In This Season of Warmth and Cheer, Avoid Holiday Decorating Fears
(ARA) - With the holidays just around the corner, a season of joyous celebration and festive decorations is quickly coming upon us. The holidays invite all sorts of fun activity, from lighting candles to stringing lights, yet one of the most important considerations is keeping your house and family safe from fire and injury.
Even the most common holiday activities and traditions can lead to accidents in the home if certain safety precautions are not considered, says Sue Dempsey, vice president of sales, North America, for CSA International. The use of decorations, candles, and Christmas trees in homes contributes to an increase in residential fires during December and early January. In fact, more than 100,000 fires are reported during the holiday season, several of which tragically result in death or serious injury. By taking the proper safety precautions, families can help remove potential dangers associated with holiday decorating and preserve the fun.
CSA International, a leading North American product certification and testing organization, offers these tips for holiday home safety:
* Always turn off holiday lights when you leave the house unattended or when going to bed.
* Carefully inspect holiday light strings each year and discard any frayed cords, cracked lamp holders or loose connections. When replacing bulbs, unplug the light string and be sure to match voltage and wattage to the original bulb.
* Try to purchase a freshly cut tree, as they are more resistant to ignition. Keep your Christmas tree watered and out of the range of open candles. When using an artificial Christmas tree, choose one that is tested and labeled fire resistant. Regardless of the type of tree, place it away from heat sources such as radiators or fireplaces.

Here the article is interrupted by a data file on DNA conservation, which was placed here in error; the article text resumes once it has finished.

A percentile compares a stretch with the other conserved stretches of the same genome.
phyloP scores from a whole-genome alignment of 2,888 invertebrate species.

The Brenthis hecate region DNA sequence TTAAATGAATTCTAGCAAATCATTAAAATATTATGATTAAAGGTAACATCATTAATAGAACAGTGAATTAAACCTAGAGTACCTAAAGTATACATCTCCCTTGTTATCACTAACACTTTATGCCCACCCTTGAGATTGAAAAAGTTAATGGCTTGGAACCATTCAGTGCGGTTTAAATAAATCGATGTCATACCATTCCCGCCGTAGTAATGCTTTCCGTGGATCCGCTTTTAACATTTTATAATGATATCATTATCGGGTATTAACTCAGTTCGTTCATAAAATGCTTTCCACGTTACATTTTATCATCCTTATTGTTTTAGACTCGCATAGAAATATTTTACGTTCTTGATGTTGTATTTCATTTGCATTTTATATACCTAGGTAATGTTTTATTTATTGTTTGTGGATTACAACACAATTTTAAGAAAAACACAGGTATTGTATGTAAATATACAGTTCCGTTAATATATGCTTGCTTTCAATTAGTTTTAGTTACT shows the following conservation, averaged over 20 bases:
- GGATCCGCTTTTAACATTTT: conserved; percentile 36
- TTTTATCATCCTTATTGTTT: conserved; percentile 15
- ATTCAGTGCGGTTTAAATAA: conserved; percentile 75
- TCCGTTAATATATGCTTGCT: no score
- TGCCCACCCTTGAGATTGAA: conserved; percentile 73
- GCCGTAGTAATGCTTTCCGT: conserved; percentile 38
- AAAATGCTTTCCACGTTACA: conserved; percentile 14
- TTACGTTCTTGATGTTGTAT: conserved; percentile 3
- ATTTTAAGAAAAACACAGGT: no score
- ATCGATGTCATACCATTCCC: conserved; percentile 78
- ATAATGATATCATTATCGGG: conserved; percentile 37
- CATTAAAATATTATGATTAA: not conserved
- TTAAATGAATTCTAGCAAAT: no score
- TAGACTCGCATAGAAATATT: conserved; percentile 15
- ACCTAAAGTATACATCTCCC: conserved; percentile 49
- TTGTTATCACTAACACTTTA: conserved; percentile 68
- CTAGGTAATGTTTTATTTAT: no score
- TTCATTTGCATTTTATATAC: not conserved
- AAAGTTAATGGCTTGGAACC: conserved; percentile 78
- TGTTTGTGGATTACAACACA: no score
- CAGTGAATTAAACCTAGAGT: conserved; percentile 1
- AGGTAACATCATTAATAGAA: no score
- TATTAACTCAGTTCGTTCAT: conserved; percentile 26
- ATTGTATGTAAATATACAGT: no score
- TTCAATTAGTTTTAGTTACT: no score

* Use an outdoor timer certified by CSA International to switch lights on and off. Lights should be turned on after 7 p.m. to avoid the electricity rush hour.
* When purchasing light strings, extension cords, spotlights, electrical decorations, gas appliances, or carbon monoxide alarms, look for the certification mark of an accredited certification organization such as CSA International, UL or ELT to ensure that the products comply with applicable standards for safety and performance.
* Never connect more than one extension cord together. Instead use a single cord that is long enough to reach to the outlet without stretching, but not so long that it can get easily tangled.
* When hanging outdoor lights, keep electrical connectors off the ground and away from metal rain gutters. Use insulated tape or plastic clips instead of metal nails or tacks to hold them in place.
* Using a ladder when you put up lights? Choose the correct ladder for the job and double check for a certification mark to ensure your portable ladder complies with applicable standards.
* Do not use your gas fireplace if the glass panel is removed, cracked or broken, and only allow a qualified service person to replace fireplace parts.
* Sound the alarm: Test your smoke alarms monthly to make sure they work, and be sure to install smoke and carbon monoxide (CO) alarms on every level of your home -- especially near sleeping areas.
* To help prevent CO hazards in your home, have a qualified heating contractor perform a yearly maintenance check of your furnace and venting system, and clean or replace your furnace filter frequently during the heating seasons.
* Clean the clutter. Do not store combustible materials such as gasoline, propane, paper, chemicals, paint, rags and cleaning products near your gas furnace. Gasoline or propane cylinders should be stored outside the home. Courtesy of ARA Content.